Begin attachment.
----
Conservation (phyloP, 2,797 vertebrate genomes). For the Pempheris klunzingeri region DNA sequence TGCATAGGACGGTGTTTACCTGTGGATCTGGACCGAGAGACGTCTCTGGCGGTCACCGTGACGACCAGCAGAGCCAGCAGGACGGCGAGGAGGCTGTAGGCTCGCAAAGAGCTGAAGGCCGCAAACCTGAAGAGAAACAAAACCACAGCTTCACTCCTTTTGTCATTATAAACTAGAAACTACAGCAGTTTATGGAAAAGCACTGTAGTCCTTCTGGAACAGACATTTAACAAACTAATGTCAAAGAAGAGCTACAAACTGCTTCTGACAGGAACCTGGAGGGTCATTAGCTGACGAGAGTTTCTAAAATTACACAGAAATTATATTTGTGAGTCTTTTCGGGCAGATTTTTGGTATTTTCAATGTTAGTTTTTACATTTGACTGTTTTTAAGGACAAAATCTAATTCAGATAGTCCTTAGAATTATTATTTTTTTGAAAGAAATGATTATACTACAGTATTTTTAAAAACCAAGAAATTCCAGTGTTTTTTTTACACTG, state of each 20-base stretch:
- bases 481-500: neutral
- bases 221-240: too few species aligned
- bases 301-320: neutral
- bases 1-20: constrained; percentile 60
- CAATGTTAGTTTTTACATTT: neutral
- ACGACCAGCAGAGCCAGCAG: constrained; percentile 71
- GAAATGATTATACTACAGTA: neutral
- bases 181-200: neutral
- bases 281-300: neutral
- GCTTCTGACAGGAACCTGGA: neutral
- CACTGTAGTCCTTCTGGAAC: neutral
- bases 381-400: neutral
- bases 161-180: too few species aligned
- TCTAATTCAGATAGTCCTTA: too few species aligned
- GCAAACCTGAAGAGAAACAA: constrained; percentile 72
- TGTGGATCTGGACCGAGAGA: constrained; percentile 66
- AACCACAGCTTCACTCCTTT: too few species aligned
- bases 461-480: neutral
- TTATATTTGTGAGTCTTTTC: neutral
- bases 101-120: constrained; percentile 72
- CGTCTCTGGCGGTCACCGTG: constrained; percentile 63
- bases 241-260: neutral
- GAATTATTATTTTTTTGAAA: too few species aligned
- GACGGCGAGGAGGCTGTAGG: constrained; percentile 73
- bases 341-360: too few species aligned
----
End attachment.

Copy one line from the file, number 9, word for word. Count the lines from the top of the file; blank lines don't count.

- bases 181-200: neutral